Improvising Improvisation: Reflecting on the Kandinsky Retrospective...  Retroactively

                                                           Rachel Smith Althof

Thinking about Kandinsky’s work, Graeme Sullivan’s Art Practice as Research and Susan Sontag’s (in)famous essay on Camp, I have been

thinking about how to express Kandinsky’s concepts uniquely and authentically.  I am interested in expressing my thoughts, feelings, and most

importantly, my sensibilities while viewing Kandinsky’s work.  Jazz musicians improvise with their voices (scat), Kandinsky’s improvisations

were visual, and what follows is my written improvisation of Kandinsky at the Guggenheim.  

Surrealist pastels.  Objects deconstructed.  Geometric meets organic.  Reminiscent of…  reminiscent of…  of…  something.  Of what?  

Where have I seen that before?  So familiar.  Doppelganger of images.  Seen or unseen.  Like Greenberg’s imitation of imitating, this is then

the imitation of imitating improvisation?  MODERNISM.

 Lil’ creatures, tiny lil’ creatures.  Have I seen that in a dream?  Color palettes so unique.  That brown and yellow with that blue and

pink.  I never would have thought that would “work.”  But it “works.”  MODERNISM.

 BIG, BOLD SHAPES with tiny, delicate shapes; muted and tinted hues, respectively.  Black lines, repeating on a background of burnt

sienna mixed with yellow ochre.  An “ethnic” design.  What does that even mean?  Isn’t everything ethnic, born from a cultural background.  


 Anthropomorphic -> à eye ball and figure, upside down.  Cubist figure walking, staccato, on yellow background.  Circles, so many circles:

the symbol of life.  

 Leaves and steps and pastels and saturation.  Exploration of color and shape.  Rhythm, repetition and beat.  DARK.  Diagonal –is that

a heart?  Rhythm, repetition and beat.  Wild pastel monster.  Variety.

 Shaded, muted hues and the texture of sand.  Strong, vertical, black and white in the background.  Contrast thumping.  Swooping

line.  Repeated swooping line.  Rhythm, repetition and beat.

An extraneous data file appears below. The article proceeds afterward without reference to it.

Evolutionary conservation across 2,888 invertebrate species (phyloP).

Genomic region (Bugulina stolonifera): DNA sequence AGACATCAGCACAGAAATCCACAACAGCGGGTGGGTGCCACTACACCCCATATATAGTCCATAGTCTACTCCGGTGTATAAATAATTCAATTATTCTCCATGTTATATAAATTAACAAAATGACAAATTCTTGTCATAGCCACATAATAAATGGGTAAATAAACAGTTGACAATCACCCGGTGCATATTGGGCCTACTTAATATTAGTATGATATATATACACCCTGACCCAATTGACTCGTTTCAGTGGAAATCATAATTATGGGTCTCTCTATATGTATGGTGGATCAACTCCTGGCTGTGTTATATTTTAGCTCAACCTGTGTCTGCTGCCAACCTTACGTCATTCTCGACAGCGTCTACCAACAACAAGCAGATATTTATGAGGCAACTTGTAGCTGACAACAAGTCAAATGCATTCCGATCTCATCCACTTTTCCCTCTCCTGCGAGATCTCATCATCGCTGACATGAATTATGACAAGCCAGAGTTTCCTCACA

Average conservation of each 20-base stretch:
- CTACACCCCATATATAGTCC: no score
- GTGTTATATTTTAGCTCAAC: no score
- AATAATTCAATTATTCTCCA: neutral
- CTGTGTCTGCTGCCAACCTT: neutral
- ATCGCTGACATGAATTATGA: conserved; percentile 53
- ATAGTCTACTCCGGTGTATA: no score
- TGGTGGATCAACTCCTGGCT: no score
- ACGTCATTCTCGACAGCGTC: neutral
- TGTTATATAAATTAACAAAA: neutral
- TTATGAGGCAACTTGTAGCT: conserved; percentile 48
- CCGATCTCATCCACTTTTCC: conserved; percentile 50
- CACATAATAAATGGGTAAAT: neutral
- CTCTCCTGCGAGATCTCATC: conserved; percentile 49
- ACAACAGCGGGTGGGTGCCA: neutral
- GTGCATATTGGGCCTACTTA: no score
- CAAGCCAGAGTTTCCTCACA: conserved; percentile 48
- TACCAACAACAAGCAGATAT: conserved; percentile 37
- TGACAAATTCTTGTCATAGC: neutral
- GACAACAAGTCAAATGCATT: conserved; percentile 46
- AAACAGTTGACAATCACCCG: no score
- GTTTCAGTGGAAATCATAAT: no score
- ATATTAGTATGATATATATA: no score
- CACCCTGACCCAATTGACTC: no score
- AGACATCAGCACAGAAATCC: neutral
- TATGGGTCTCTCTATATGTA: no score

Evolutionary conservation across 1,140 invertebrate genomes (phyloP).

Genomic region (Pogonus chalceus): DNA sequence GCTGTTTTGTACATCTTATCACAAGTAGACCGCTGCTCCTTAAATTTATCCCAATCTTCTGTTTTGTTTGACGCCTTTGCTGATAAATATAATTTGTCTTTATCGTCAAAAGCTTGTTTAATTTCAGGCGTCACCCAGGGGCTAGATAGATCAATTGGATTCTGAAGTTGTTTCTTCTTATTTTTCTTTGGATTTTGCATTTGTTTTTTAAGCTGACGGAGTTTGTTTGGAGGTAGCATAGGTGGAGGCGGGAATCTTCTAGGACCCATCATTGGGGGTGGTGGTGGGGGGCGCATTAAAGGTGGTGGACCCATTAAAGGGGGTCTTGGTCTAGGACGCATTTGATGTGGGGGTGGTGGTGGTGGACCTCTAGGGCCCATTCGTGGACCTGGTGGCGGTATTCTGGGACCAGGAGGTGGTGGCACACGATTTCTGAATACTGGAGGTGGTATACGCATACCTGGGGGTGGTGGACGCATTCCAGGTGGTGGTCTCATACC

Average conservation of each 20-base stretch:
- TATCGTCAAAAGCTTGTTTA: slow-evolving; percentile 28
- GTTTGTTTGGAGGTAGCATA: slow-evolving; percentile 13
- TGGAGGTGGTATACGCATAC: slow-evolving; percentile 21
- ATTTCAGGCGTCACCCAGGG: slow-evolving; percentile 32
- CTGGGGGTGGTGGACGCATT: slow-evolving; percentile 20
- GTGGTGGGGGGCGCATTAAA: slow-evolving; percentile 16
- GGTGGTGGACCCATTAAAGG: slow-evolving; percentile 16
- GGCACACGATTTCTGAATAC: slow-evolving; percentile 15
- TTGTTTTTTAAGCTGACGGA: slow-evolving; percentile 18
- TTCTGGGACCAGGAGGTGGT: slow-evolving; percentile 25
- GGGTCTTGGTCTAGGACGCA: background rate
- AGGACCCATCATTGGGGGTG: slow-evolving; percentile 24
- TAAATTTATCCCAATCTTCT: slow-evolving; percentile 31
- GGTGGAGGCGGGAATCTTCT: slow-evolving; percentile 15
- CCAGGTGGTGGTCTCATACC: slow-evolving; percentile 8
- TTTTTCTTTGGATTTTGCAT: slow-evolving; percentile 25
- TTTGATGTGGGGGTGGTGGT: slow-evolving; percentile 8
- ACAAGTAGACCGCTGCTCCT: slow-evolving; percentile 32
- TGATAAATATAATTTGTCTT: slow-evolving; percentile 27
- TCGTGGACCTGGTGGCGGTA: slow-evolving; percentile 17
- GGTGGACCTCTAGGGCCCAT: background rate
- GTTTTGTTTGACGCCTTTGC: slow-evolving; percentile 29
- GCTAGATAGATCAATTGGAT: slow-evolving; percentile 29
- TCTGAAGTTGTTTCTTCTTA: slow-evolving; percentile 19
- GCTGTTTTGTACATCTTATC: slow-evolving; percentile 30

Repeating lines – strong, sharp lines running on a diagonal.  Shooting through space.  A soft ribbon flowing through the lines, softly,

gently. Narrowly averting the pungent diagonal arrows.

 The images are deafening.  Crash!  Broken stained glass – shattered composition.  Ruptured thoughts.  But still so orderly.  Shattered

concepts of art.  MODERNISM.

                                                                                  Epilogue (MODERNISM)

I am not a poet, nor is this a poem.  This is a written account of personal (post-modern/postmodern/Postmodern) sensibilities while viewing

Kandinsky’s work, and a risk in the interest of exploring ideas.
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Vasily Kandinsky
Red Spot II (Krasnoe Pyatno II ), 1921
Oil on canvas, 137 x 181 cm
Städtische Galerie im Lenbachhaus, Munich
© 2009 Artist Rights Society (ARS), New
York/ADAGP, Paris
Vasily Kandinsky
Composition 8 (Komposition 8), July 1923
Oil on canvas, 140 x 201 cm
Solomon R. Guggenheim Museum, New York,
Solomon R.
Guggenheim Founding Collection, By gift 37.262
© 2009 Artist Rights Society (ARS), New York/ADAGP,
Vasily Kandinsky
Sky Blue (Bleu de ciel ), March 1940
Oil on canvas, 100 x 73 cm
Musée national d’art moderne, Centre Pompidou, Paris, Gift of Nina
Kandinsky, 1976
© 2009 Artist Rights Society (ARS), New York/ADAGP, Paris
Photo: Philippe Migeat, courtesy Collection Centre Pompidou, Paris,
diffusion RMN